Kenya Airways pilots extend strike

Kenya Airways pilots continued their strike for a second day on Sunday, prompting the airline to postpone further flights and threatening anyone who joined them with disciplinary punishment.

A strike by the Kenya Airline Pilots Association (KALPA), which had claimed that none of its members had flown a Kenya Airways flight out of Nairobi’s Jomo Kenyatta International Airport after 6:00 am (0300 GMT) on Saturday, left thousands of customers stranded.

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In contravention of a court order prohibiting industrial action, the pilots launched the strike but did not specify how long it would last.

The airline’s managing director and CEO, Allan Kilavuka, pleaded with the 10% of the employees who are in protest to report to work by 10:30 am on Sunday.

“Failure to do so will lead to immediate disciplinary action,” he warned.

The largest airline in Africa, which links many nations to Europe and Asia and is partially controlled by the government and Air France-KLM, is currently experiencing difficult times, including years of losses.

In a separate, long-running dispute with the Kenya Airports Authority (KAA) over salary increases, the Kenya Aviation Workers Union (KAWU) subsequently declared that ground employees would also strike on Saturday from 2:00 pm forward.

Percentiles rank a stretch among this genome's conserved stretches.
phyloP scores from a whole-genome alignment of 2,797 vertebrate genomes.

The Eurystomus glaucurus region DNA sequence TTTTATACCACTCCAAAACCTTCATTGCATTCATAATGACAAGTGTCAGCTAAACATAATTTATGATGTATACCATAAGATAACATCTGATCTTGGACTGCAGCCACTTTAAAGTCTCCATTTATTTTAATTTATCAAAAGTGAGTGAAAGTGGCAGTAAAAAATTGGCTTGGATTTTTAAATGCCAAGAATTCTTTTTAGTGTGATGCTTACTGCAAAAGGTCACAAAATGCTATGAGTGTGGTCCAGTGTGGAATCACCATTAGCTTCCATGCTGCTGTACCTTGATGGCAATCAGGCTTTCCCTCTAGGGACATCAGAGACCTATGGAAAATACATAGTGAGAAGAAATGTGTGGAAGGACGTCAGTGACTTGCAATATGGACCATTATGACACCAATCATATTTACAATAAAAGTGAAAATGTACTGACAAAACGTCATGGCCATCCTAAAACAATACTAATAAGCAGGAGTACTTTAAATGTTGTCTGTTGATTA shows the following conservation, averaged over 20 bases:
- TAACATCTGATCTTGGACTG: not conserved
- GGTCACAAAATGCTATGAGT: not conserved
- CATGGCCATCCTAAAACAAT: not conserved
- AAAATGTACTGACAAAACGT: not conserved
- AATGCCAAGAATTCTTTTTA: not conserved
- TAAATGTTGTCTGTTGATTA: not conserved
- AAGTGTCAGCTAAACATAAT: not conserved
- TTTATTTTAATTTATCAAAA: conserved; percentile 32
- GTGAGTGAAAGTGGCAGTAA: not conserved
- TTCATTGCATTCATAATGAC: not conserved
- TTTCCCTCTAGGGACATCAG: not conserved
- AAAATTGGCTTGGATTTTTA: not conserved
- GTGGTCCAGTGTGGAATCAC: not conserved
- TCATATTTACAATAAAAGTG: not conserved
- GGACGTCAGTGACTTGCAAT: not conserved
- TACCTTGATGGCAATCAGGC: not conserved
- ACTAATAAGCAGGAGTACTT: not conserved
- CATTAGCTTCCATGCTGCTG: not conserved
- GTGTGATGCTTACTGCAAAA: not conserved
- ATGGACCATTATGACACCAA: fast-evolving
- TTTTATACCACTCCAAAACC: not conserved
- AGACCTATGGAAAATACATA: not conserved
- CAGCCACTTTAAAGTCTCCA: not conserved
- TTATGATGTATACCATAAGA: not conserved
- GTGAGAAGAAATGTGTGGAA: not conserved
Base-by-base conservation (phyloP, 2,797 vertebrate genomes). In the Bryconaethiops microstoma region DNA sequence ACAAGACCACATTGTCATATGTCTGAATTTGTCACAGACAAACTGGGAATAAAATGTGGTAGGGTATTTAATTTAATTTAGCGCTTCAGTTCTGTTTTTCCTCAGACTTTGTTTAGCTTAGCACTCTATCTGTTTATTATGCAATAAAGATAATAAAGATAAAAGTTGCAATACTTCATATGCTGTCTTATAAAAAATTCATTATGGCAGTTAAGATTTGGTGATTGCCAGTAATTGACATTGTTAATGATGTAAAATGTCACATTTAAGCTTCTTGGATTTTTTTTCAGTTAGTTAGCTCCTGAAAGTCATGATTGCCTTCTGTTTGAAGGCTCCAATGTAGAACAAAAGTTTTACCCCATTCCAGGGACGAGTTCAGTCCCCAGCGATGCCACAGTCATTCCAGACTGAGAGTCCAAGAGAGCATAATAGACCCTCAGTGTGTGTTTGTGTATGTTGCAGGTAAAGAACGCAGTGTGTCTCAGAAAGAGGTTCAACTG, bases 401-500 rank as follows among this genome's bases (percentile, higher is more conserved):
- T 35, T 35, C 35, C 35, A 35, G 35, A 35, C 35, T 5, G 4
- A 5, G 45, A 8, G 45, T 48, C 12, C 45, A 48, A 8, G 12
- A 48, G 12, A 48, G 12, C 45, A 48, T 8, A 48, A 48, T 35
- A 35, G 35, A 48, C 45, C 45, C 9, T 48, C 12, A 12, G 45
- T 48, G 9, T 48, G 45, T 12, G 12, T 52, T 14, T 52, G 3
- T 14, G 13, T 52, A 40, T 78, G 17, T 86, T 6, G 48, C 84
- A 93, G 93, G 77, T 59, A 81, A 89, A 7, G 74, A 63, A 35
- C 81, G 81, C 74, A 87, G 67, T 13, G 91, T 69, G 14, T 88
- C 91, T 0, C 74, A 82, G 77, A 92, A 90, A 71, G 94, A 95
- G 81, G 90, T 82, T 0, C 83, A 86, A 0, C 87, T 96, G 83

But the KAA insisted late Saturday that “staff have reported on duty and operations at all our airports are normal.”

Calls by AFP to KAWU representatives were not answered.

The pilots’ strike has thrown over 9,000 passengers’ plans into disarray, according to the airline, with travellers turning up to the Nairobi airport on Sunday, only to find out that their flights were canceled.

“I came here at around 5:25 in the morning… but I have been informed that the flight has been canceled,” passenger Erick Muhanda, who was due to travel to South Africa’s port city of Cape Town, told broadcaster Citizen TV.

“It’s quite inconveniencing,” he said.

The pilots are pressing for the reinstatement of contributions to a provident fund and payment of all salaries stopped during the Covid-19 pandemic.

On Monday, the airline won a court injunction stopping the strike, but an official at KALPA, which has 400 members, told AFP the pilots “were acting within the provisions of the law” and that they were yet to be served with a court order.

If the pilots carried out their intentions, the airline warned that the strike would endanger its ability to recover, expecting daily costs to be $2.5 million.

Following the demise of East African Airways, the airline was established in 1977 and now carries more than four million people to 42 destinations yearly.

Due to state bailouts after years of losses, it has been able to continue operating in major part.

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